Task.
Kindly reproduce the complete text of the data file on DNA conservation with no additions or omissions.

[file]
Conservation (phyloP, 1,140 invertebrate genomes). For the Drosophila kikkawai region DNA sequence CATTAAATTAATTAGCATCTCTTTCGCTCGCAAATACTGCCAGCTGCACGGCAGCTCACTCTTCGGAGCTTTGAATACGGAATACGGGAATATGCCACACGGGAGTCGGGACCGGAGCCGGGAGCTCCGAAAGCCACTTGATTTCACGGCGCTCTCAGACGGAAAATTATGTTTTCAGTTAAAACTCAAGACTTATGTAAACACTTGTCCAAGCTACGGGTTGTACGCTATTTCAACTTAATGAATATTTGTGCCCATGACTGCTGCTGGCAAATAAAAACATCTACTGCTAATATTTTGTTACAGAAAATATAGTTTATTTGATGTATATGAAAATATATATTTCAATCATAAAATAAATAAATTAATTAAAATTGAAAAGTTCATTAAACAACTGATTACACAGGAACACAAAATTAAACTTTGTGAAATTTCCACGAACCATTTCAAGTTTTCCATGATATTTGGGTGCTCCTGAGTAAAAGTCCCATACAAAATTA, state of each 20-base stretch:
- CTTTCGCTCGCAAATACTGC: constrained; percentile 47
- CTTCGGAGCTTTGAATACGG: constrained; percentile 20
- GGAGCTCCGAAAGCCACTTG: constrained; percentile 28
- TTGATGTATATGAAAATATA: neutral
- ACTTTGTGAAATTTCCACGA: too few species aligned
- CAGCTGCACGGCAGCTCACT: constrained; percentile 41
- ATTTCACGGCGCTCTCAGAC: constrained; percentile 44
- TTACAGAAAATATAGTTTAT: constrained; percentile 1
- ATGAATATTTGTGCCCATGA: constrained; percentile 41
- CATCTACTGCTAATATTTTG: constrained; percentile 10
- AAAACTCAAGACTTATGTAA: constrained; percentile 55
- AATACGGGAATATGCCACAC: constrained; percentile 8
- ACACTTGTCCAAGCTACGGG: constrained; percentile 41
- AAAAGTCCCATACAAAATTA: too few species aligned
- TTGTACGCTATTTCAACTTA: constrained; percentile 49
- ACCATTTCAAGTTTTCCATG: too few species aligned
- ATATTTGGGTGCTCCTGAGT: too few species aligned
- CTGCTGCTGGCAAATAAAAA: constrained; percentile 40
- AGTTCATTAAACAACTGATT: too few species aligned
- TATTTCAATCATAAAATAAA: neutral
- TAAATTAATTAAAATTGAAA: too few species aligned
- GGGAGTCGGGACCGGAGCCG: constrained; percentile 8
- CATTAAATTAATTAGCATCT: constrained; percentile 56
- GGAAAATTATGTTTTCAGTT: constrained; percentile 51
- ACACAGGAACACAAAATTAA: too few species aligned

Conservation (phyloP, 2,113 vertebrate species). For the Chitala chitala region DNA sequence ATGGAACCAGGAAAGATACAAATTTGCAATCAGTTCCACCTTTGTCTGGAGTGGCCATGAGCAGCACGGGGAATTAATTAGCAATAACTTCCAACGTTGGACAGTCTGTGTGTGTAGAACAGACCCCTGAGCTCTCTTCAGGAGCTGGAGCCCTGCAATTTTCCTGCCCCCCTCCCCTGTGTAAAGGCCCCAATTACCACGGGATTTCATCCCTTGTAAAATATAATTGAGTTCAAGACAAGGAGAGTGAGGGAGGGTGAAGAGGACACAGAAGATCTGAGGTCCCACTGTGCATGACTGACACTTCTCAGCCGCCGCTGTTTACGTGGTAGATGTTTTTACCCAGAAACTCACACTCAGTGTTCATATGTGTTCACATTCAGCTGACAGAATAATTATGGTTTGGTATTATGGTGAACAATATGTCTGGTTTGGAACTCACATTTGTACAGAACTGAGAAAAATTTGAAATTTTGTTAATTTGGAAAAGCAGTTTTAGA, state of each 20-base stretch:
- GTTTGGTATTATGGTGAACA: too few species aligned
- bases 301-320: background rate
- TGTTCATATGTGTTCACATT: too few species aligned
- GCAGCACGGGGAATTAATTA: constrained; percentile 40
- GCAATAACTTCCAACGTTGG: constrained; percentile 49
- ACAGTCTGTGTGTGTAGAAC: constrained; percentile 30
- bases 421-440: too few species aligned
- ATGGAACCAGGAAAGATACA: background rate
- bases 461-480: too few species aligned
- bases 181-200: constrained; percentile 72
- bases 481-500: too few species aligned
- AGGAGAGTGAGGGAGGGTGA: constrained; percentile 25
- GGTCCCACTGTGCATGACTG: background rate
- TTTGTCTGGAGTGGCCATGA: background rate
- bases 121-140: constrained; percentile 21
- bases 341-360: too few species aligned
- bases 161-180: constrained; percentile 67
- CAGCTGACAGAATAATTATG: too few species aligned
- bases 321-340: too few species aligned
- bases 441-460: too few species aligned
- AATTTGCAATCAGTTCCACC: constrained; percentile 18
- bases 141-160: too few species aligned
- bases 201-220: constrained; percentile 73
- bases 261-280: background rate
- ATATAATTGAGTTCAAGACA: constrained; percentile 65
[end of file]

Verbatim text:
Conservation (phyloP, 1,140 invertebrate genomes). For the Drosophila kikkawai region DNA sequence CATTAAATTAATTAGCATCTCTTTCGCTCGCAAATACTGCCAGCTGCACGGCAGCTCACTCTTCGGAGCTTTGAATACGGAATACGGGAATATGCCACACGGGAGTCGGGACCGGAGCCGGGAGCTCCGAAAGCCACTTGATTTCACGGCGCTCTCAGACGGAAAATTATGTTTTCAGTTAAAACTCAAGACTTATGTAAACACTTGTCCAAGCTACGGGTTGTACGCTATTTCAACTTAATGAATATTTGTGCCCATGACTGCTGCTGGCAAATAAAAACATCTACTGCTAATATTTTGTTACAGAAAATATAGTTTATTTGATGTATATGAAAATATATATTTCAATCATAAAATAAATAAATTAATTAAAATTGAAAAGTTCATTAAACAACTGATTACACAGGAACACAAAATTAAACTTTGTGAAATTTCCACGAACCATTTCAAGTTTTCCATGATATTTGGGTGCTCCTGAGTAAAAGTCCCATACAAAATTA, state of each 20-base stretch:
- CTTTCGCTCGCAAATACTGC: constrained; percentile 47
- CTTCGGAGCTTTGAATACGG: constrained; percentile 20
- GGAGCTCCGAAAGCCACTTG: constrained; percentile 28
- TTGATGTATATGAAAATATA: neutral
- ACTTTGTGAAATTTCCACGA: too few species aligned
- CAGCTGCACGGCAGCTCACT: constrained; percentile 41
- ATTTCACGGCGCTCTCAGAC: constrained; percentile 44
- TTACAGAAAATATAGTTTAT: constrained; percentile 1
- ATGAATATTTGTGCCCATGA: constrained; percentile 41
- CATCTACTGCTAATATTTTG: constrained; percentile 10
- AAAACTCAAGACTTATGTAA: constrained; percentile 55
- AATACGGGAATATGCCACAC: constrained; percentile 8
- ACACTTGTCCAAGCTACGGG: constrained; percentile 41
- AAAAGTCCCATACAAAATTA: too few species aligned
- TTGTACGCTATTTCAACTTA: constrained; percentile 49
- ACCATTTCAAGTTTTCCATG: too few species aligned
- ATATTTGGGTGCTCCTGAGT: too few species aligned
- CTGCTGCTGGCAAATAAAAA: constrained; percentile 40
- AGTTCATTAAACAACTGATT: too few species aligned
- TATTTCAATCATAAAATAAA: neutral
- TAAATTAATTAAAATTGAAA: too few species aligned
- GGGAGTCGGGACCGGAGCCG: constrained; percentile 8
- CATTAAATTAATTAGCATCT: constrained; percentile 56
- GGAAAATTATGTTTTCAGTT: constrained; percentile 51
- ACACAGGAACACAAAATTAA: too few species aligned

Conservation (phyloP, 2,113 vertebrate species). For the Chitala chitala region DNA sequence ATGGAACCAGGAAAGATACAAATTTGCAATCAGTTCCACCTTTGTCTGGAGTGGCCATGAGCAGCACGGGGAATTAATTAGCAATAACTTCCAACGTTGGACAGTCTGTGTGTGTAGAACAGACCCCTGAGCTCTCTTCAGGAGCTGGAGCCCTGCAATTTTCCTGCCCCCCTCCCCTGTGTAAAGGCCCCAATTACCACGGGATTTCATCCCTTGTAAAATATAATTGAGTTCAAGACAAGGAGAGTGAGGGAGGGTGAAGAGGACACAGAAGATCTGAGGTCCCACTGTGCATGACTGACACTTCTCAGCCGCCGCTGTTTACGTGGTAGATGTTTTTACCCAGAAACTCACACTCAGTGTTCATATGTGTTCACATTCAGCTGACAGAATAATTATGGTTTGGTATTATGGTGAACAATATGTCTGGTTTGGAACTCACATTTGTACAGAACTGAGAAAAATTTGAAATTTTGTTAATTTGGAAAAGCAGTTTTAGA, state of each 20-base stretch:
- GTTTGGTATTATGGTGAACA: too few species aligned
- bases 301-320: background rate
- TGTTCATATGTGTTCACATT: too few species aligned
- GCAGCACGGGGAATTAATTA: constrained; percentile 40
- GCAATAACTTCCAACGTTGG: constrained; percentile 49
- ACAGTCTGTGTGTGTAGAAC: constrained; percentile 30
- bases 421-440: too few species aligned
- ATGGAACCAGGAAAGATACA: background rate
- bases 461-480: too few species aligned
- bases 181-200: constrained; percentile 72
- bases 481-500: too few species aligned
- AGGAGAGTGAGGGAGGGTGA: constrained; percentile 25
- GGTCCCACTGTGCATGACTG: background rate
- TTTGTCTGGAGTGGCCATGA: background rate
- bases 121-140: constrained; percentile 21
- bases 341-360: too few species aligned
- bases 161-180: constrained; percentile 67
- CAGCTGACAGAATAATTATG: too few species aligned
- bases 321-340: too few species aligned
- bases 441-460: too few species aligned
- AATTTGCAATCAGTTCCACC: constrained; percentile 18
- bases 141-160: too few species aligned
- bases 201-220: constrained; percentile 73
- bases 261-280: background rate
- ATATAATTGAGTTCAAGACA: constrained; percentile 65